‘Back to the Fatherland’ Review: Israelis Who Look to Put History Aside

The idea is interesting but the implementation is uneven in “Back to the Fatherland,” a documentary that looks at two generations of Israelis: one is hopeful, the other wary.

The film, directed by Kat Rohrer and Gil Levanon, speaks with several young Israelis who have resettled in Germany or Austria, and hears from their grandparents, who are Holocaust survivors. The older Israelis discuss how they feel about their grandchildren’s decisions to move to countries that once set out to exterminate Jews.

We watch some of those grandparents travel back to visit Europe, and we listen to the grandchildren contemplate their lives abroad. The filmmakers themselves are part of the story — Levanon is from Israel and a grandchild of a Holocaust survivor; Rohrer is from Austria and a grandchild of a Nazi officer.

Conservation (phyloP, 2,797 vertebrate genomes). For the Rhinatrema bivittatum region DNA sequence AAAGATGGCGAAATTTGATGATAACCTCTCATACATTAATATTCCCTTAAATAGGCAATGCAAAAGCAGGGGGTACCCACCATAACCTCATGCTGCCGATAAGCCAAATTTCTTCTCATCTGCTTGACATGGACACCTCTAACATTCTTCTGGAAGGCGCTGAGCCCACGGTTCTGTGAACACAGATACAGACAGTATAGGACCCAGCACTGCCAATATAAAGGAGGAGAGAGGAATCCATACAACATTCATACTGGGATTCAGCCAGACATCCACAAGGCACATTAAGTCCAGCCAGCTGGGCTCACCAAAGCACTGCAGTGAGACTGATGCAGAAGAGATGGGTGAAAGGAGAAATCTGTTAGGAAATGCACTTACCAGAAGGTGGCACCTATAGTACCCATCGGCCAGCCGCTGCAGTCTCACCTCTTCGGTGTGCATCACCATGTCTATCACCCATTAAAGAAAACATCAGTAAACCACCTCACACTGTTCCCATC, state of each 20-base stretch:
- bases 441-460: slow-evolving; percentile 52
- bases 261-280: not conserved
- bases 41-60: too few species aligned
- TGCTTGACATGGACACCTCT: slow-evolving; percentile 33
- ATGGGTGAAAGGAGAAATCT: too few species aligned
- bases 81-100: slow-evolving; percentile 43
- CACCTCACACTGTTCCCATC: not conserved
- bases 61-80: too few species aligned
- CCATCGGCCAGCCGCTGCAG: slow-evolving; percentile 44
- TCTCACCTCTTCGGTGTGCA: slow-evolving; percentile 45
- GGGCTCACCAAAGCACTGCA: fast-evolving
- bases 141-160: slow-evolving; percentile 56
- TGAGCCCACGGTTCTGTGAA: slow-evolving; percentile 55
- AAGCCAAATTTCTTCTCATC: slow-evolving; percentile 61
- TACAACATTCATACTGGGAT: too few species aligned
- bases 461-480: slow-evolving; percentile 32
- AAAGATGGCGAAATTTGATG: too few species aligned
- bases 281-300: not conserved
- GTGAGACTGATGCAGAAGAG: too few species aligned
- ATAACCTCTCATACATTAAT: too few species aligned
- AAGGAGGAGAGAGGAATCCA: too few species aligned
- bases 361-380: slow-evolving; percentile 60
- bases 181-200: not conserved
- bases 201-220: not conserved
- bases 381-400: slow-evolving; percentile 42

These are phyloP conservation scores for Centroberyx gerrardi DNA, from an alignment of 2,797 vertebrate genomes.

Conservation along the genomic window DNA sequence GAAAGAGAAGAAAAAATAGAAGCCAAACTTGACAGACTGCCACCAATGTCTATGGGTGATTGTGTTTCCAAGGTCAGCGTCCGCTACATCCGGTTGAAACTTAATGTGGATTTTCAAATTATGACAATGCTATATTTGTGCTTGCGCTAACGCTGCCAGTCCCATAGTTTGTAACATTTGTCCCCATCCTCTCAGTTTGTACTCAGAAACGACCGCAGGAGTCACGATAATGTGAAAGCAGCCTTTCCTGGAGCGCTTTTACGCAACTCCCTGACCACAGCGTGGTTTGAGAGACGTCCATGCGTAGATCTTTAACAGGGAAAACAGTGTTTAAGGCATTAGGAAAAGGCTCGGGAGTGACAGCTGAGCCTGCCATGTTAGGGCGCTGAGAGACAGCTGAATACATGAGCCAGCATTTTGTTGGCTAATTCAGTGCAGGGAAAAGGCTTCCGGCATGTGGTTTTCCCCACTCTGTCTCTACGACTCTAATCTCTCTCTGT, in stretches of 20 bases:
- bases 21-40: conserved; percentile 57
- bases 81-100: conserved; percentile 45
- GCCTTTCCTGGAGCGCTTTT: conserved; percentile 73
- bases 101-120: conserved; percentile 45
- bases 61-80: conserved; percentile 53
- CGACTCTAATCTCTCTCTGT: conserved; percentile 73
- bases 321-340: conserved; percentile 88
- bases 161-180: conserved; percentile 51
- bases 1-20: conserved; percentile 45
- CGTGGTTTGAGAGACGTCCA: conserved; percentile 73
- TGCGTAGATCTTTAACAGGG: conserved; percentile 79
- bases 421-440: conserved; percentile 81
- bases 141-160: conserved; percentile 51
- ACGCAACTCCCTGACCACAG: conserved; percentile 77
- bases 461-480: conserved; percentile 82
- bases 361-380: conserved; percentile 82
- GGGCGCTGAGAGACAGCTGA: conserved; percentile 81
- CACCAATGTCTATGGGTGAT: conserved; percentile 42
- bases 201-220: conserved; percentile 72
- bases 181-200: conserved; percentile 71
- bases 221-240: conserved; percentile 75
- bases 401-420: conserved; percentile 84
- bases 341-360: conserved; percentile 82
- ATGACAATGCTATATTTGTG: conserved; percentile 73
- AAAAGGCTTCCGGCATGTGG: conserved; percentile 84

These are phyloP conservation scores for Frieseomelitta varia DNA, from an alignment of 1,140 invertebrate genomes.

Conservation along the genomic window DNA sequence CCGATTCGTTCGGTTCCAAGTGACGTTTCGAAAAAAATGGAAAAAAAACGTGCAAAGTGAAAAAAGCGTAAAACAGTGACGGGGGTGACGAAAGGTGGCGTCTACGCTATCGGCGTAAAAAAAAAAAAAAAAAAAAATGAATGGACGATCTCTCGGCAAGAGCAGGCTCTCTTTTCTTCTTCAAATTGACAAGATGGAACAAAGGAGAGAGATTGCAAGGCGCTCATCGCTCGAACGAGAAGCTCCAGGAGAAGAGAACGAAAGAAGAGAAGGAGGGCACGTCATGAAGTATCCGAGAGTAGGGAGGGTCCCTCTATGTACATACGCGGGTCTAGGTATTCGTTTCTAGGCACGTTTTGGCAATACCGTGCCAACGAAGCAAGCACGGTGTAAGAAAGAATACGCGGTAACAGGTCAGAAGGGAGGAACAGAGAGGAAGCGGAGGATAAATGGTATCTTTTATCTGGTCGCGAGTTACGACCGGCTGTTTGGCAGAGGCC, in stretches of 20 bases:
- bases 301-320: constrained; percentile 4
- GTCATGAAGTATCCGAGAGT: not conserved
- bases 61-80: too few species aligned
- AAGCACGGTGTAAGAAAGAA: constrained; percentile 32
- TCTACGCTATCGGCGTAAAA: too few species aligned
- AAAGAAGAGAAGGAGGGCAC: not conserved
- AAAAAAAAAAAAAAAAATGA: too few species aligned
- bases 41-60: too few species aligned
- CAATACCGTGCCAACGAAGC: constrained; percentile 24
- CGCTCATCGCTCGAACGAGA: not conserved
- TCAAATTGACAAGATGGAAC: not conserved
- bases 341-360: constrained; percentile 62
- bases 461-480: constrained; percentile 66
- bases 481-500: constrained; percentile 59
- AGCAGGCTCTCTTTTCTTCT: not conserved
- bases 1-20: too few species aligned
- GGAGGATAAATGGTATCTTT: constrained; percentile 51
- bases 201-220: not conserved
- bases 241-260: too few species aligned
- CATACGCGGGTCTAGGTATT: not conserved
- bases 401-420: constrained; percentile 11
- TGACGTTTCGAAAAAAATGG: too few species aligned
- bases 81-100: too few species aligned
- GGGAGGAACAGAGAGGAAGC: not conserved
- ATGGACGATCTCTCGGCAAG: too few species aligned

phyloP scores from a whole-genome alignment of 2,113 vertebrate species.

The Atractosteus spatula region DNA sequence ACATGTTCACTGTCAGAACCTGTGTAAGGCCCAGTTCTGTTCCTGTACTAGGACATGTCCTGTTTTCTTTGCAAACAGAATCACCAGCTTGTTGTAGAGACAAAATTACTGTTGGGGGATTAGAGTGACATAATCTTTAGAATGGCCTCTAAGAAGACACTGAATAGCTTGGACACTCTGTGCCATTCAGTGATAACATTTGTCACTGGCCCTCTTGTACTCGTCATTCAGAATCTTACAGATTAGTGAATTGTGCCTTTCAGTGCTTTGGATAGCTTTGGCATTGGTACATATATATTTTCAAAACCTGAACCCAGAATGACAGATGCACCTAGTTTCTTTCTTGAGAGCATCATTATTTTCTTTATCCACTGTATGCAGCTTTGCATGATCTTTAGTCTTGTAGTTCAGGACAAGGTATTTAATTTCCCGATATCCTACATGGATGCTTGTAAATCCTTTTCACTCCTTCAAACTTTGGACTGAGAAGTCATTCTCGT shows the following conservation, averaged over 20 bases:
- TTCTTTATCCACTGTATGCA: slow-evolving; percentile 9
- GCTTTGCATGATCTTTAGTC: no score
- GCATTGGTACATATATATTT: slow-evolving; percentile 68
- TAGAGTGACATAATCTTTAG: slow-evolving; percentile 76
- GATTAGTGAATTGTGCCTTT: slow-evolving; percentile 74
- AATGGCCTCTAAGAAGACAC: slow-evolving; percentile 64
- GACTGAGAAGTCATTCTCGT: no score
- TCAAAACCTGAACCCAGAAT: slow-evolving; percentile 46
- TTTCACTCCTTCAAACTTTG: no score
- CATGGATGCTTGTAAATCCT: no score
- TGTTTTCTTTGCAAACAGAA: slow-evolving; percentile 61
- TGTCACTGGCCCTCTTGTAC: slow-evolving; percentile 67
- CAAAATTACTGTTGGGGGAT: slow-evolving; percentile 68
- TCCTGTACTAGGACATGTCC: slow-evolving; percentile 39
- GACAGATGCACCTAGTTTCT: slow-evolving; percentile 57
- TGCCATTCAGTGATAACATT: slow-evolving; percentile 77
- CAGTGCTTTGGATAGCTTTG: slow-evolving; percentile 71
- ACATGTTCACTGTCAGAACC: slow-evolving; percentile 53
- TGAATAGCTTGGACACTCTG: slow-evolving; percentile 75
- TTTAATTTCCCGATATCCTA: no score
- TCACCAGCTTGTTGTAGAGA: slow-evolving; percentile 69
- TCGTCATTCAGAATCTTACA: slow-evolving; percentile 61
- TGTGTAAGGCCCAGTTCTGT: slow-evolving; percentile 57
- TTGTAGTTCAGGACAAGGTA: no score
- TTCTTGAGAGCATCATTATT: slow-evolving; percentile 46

The survivors offer several potent recollections. Yet most other scenes linger and provide few insights. Locations and people are inadequately identified. (In one section a grandson and grandmother point to old photos in an album and comment on them; strangely, viewers are never shown the photos being discussed.) And there are frequent protracted silences, none of which are particularly contemplative.

It doesn’t help that a number of recent documentaries (among them “Germans & Jews” and “What Our Fathers Did: A Nazi Legacy”) have tackled similar topics with sharper interviewing skills and challenging questions.

In the final scene of “Back to the Fatherland,” the filmmakers go into an attic to find a Nazi uniform once worn by Rohrer’s grandfather. It’s a tough yet effective moment. And it’s the kind this well-meaning documentary needs more of.

Back to the Fatherland

Not rated. In English, German and Hebrew, with English subtitles. Running time: 1 hour 16 minutes.

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